Still, this was overcooked for Simmons. "I wouldn't sell this. It's snappy and it's not custard. You don't sense any creaminess." It took two more tries until Simmons made what he'd considered a passable texture. That third try? Custardy. Creamy. It was the nanosecond after time zero when egg proteins began binding together.

3. Understand the structure of an omelet

Here's what I previously knew of omelettes: Beat eggs, pour into pan, pile on filling, fold into thirds, serve. There's no standard-operating omelette, but if I must make educated guesses, I will presume the American ideal of omelettes is more meat-and-cheese heavy than its French counterpart. I will presume a proper French omelette uses meats and vegetables as an accent mark.


The biggest eye-opener during my hour at Cafe Marie-Jeanne was learning how they engineered their omelettes: They took barely cooked scrambled eggs, added it atop that gossamer-thin layer of egg, then folded it onto itself. The crepe-like package would spend all of 25 seconds total on the griddle. Essentially, this omelette is scrambled eggs wrapped in a sheer, seductive sheet of egg.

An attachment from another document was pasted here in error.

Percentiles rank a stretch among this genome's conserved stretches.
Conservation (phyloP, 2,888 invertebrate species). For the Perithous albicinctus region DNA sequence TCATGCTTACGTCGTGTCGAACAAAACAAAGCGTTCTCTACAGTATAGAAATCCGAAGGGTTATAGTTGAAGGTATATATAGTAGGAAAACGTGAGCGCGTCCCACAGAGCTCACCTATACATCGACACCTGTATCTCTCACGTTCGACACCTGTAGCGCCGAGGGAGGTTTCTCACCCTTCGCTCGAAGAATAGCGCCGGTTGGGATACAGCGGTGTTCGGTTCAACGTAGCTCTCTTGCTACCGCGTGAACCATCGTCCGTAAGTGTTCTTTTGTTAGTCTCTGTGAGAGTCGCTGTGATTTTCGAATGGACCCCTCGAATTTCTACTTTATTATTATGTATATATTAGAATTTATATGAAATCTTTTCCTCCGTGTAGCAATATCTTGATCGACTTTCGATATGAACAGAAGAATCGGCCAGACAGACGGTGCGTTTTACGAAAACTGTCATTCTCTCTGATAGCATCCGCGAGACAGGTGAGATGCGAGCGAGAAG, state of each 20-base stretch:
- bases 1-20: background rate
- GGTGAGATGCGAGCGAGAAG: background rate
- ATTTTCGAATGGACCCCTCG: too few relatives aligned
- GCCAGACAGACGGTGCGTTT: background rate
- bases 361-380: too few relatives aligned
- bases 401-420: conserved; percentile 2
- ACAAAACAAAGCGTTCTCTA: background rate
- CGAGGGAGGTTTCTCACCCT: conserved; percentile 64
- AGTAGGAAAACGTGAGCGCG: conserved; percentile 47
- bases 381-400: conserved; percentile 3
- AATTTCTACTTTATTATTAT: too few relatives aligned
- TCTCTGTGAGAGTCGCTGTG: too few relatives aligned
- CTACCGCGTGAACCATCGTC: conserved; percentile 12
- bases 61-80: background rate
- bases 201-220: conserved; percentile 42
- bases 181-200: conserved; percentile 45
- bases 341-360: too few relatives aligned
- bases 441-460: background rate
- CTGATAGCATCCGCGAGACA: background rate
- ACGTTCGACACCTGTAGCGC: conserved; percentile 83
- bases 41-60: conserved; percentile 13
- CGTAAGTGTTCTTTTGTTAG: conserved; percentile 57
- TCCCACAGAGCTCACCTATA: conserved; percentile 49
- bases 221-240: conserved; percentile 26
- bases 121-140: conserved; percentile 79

Simmons demonstrated how his restaurant made scrambled eggs. In a heated sauce pan, he generously splashed in some sherry, allowed the alcohol to cook off, then added a big chunk of butter. He then poured in four scrambled eggs and immediately began stirring with a heat-resistant spatula. (At the restaurant, the cooks puts the eggs through a blender and strains it.) Simmons would take the sauce pan on and off the heat source, purely on feel. "You're making a curd," he said. When it began to look like wet porridge—about 40 percent cooked-through—Simmons transferred the scrambled eggs into a bowl to stop the cooking. He mixed in chives.